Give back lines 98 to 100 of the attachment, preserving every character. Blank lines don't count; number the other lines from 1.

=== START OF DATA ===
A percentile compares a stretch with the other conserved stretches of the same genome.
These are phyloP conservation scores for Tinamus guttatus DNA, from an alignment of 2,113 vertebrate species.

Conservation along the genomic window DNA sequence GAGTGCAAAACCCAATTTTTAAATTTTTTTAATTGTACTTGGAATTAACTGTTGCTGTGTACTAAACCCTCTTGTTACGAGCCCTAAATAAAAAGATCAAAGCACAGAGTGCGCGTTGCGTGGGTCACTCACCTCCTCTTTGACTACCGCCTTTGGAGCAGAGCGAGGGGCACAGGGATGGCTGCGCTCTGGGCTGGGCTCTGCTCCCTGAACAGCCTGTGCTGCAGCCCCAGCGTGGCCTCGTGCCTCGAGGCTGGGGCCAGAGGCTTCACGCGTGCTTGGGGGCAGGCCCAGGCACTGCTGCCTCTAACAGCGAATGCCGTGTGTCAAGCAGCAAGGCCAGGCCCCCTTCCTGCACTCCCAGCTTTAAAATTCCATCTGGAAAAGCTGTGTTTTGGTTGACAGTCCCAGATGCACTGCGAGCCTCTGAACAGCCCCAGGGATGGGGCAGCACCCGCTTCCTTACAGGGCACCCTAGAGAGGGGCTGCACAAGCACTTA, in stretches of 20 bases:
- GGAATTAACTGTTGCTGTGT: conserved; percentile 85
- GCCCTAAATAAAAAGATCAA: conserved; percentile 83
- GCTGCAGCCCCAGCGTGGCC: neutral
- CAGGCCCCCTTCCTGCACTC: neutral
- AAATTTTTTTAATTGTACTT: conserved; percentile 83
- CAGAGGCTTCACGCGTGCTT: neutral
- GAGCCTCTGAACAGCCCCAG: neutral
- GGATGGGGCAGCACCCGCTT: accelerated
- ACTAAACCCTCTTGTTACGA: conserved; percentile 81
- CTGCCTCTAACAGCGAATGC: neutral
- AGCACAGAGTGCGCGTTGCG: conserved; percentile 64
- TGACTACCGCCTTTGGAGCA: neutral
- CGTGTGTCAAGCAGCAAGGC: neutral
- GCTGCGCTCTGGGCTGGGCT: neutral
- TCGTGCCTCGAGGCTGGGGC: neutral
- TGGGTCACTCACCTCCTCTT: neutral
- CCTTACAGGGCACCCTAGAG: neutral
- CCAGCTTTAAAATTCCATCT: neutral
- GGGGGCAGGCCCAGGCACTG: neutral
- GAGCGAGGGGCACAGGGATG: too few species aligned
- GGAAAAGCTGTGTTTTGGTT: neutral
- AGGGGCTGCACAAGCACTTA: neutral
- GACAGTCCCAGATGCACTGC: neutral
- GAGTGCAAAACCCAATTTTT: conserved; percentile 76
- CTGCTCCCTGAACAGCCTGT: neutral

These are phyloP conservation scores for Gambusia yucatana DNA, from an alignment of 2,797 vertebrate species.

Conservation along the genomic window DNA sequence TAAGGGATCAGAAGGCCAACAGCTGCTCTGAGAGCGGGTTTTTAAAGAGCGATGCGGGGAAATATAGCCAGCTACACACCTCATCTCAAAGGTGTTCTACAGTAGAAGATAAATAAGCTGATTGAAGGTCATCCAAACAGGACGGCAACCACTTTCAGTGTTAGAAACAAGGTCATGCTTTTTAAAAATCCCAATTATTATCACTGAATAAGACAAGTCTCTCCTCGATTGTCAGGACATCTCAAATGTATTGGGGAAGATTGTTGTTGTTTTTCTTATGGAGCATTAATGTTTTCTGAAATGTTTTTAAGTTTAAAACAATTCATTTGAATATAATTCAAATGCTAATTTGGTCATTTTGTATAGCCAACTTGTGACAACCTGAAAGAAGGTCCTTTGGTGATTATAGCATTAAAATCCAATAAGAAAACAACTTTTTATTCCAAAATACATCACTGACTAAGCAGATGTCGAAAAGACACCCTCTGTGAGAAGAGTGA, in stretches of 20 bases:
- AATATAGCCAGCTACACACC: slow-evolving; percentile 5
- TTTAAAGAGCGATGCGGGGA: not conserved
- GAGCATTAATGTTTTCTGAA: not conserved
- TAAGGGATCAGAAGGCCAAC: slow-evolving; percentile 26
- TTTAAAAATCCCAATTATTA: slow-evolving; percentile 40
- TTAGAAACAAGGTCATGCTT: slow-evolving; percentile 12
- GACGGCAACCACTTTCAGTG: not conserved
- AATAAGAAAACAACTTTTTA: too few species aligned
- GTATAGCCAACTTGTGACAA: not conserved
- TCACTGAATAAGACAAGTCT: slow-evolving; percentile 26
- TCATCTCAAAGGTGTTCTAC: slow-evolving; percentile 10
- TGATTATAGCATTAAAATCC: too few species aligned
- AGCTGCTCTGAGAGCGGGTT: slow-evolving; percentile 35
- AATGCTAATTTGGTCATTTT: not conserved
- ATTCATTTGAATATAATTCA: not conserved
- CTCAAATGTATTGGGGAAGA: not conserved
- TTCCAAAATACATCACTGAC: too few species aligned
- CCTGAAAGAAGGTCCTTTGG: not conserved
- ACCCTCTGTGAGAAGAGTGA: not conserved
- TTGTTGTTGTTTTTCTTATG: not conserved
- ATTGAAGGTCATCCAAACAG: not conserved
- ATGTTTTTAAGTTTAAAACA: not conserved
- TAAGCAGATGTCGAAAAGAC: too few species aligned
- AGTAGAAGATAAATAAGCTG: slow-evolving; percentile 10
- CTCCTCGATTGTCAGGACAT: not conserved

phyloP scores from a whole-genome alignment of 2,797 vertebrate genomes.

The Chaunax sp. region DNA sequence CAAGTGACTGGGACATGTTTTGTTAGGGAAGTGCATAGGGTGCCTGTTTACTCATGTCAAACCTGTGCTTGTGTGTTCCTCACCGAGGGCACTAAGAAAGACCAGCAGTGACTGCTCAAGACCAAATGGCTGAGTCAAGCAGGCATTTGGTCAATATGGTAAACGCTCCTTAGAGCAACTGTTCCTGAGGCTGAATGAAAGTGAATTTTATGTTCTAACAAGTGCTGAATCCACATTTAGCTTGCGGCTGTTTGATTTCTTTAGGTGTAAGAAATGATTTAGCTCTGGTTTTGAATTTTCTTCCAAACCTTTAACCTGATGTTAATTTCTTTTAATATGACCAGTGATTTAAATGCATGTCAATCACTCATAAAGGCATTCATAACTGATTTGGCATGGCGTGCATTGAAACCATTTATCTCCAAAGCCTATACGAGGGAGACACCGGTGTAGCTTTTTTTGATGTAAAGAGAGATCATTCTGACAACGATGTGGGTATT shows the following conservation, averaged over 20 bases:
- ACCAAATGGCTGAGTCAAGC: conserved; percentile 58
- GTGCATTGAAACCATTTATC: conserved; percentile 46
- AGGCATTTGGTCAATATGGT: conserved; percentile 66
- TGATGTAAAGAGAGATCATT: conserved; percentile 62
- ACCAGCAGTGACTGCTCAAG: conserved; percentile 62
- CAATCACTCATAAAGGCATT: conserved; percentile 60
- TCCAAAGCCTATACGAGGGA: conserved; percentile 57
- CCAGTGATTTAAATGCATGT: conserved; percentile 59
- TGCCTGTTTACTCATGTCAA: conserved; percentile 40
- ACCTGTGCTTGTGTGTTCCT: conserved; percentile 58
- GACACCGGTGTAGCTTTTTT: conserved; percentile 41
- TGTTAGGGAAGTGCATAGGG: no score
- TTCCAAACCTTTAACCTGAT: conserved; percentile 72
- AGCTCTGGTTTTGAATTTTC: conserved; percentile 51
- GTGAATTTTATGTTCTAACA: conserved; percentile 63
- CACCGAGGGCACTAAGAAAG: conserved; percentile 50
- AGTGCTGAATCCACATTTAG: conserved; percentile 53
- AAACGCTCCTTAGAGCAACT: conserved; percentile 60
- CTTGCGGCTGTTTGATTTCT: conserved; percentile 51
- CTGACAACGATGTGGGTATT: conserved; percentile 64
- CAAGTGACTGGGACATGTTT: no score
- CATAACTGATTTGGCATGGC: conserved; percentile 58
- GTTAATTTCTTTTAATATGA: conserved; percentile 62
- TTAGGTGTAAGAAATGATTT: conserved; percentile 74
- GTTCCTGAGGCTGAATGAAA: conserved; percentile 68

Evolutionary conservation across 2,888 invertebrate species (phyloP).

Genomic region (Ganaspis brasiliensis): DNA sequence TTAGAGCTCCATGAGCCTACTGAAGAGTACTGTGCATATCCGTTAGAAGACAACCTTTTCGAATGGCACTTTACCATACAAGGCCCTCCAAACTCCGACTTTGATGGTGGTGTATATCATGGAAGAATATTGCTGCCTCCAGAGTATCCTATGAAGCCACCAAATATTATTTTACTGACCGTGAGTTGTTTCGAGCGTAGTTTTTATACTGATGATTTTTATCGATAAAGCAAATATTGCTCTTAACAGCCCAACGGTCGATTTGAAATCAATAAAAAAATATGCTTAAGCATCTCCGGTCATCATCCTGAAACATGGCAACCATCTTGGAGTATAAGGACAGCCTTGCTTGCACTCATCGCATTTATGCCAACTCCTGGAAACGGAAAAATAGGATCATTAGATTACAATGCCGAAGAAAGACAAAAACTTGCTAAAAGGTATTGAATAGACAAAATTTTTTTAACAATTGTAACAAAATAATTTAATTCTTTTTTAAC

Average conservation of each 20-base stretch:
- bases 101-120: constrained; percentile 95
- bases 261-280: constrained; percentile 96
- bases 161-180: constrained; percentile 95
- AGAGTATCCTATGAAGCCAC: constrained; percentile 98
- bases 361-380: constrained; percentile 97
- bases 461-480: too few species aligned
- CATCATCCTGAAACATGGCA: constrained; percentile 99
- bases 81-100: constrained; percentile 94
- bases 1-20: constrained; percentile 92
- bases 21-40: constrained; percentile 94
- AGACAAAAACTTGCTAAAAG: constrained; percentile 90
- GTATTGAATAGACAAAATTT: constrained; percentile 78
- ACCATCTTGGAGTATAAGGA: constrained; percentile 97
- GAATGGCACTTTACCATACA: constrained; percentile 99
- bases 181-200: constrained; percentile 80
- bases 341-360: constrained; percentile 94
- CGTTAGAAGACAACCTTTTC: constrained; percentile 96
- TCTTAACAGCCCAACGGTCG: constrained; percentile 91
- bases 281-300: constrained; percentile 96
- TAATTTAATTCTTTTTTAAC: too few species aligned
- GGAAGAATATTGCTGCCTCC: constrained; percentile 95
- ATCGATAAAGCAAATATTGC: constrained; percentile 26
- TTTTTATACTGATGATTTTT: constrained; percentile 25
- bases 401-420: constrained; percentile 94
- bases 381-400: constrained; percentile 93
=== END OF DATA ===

- ACCATCTTGGAGTATAAGGA: constrained; percentile 97
- GAATGGCACTTTACCATACA: constrained; percentile 99
- bases 181-200: constrained; percentile 80